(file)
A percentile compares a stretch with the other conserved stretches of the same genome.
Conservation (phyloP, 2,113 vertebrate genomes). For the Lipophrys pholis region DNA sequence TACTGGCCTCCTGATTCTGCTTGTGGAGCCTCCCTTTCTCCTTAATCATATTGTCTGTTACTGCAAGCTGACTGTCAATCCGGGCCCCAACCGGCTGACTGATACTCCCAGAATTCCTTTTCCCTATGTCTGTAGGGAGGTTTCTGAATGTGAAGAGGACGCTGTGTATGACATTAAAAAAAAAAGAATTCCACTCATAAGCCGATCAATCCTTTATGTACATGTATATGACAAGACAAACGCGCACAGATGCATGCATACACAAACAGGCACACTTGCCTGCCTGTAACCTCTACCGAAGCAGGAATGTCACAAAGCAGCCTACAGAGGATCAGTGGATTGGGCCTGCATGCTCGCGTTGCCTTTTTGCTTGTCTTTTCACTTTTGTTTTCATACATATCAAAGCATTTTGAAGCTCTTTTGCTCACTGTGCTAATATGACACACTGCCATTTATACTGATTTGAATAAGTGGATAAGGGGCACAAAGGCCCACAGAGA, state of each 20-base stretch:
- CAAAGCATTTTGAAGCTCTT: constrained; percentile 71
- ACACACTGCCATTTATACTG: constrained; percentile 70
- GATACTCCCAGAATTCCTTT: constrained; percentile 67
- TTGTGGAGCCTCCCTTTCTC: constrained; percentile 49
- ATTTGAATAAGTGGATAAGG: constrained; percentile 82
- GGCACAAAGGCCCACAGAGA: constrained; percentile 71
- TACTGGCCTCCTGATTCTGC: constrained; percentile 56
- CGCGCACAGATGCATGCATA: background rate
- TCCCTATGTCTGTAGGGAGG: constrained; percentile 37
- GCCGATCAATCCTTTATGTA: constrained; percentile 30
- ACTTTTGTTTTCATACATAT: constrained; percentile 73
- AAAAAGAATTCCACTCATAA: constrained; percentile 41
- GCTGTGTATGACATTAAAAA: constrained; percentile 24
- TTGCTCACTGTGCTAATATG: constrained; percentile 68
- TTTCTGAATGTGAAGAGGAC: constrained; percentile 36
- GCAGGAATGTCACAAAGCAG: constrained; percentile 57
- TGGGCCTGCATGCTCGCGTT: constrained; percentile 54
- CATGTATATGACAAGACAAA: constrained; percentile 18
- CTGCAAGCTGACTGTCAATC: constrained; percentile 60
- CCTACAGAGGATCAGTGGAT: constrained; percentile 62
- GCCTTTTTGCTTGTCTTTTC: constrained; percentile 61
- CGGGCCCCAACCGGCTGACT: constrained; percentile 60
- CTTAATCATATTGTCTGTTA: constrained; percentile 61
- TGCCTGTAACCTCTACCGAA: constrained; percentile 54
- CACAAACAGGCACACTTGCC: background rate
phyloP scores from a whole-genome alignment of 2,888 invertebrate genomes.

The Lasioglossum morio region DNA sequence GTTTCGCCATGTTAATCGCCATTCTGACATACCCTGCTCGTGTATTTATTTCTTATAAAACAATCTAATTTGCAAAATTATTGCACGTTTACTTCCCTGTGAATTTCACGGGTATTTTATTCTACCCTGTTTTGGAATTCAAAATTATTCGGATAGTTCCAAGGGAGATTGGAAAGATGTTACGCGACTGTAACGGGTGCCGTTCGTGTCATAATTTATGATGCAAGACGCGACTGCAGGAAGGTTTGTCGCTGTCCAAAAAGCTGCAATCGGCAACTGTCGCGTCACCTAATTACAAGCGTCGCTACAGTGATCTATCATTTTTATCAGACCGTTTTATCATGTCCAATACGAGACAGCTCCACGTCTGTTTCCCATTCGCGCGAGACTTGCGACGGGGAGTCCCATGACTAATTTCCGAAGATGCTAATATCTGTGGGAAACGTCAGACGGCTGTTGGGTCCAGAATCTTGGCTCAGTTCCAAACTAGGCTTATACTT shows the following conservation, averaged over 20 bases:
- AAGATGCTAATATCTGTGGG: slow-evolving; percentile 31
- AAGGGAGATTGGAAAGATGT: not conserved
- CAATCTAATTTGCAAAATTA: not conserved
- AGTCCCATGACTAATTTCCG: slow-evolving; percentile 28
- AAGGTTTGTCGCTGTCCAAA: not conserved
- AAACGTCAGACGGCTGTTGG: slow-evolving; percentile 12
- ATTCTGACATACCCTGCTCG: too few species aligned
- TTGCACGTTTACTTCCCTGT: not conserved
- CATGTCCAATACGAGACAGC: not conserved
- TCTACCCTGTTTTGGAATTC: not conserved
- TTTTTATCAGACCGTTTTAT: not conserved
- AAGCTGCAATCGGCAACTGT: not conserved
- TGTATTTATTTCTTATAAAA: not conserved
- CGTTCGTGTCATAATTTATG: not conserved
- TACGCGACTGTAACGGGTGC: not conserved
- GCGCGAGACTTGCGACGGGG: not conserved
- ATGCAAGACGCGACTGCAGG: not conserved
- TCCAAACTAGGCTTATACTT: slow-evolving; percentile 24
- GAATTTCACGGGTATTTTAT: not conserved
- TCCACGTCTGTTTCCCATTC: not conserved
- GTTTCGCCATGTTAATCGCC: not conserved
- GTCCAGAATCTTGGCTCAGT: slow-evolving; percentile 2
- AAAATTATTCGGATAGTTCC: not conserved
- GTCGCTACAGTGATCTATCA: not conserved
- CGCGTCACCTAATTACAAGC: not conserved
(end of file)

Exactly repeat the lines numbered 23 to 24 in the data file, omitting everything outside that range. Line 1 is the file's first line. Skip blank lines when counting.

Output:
- GCCTTTTTGCTTGTCTTTTC: constrained; percentile 61
- CGGGCCCCAACCGGCTGACT: constrained; percentile 60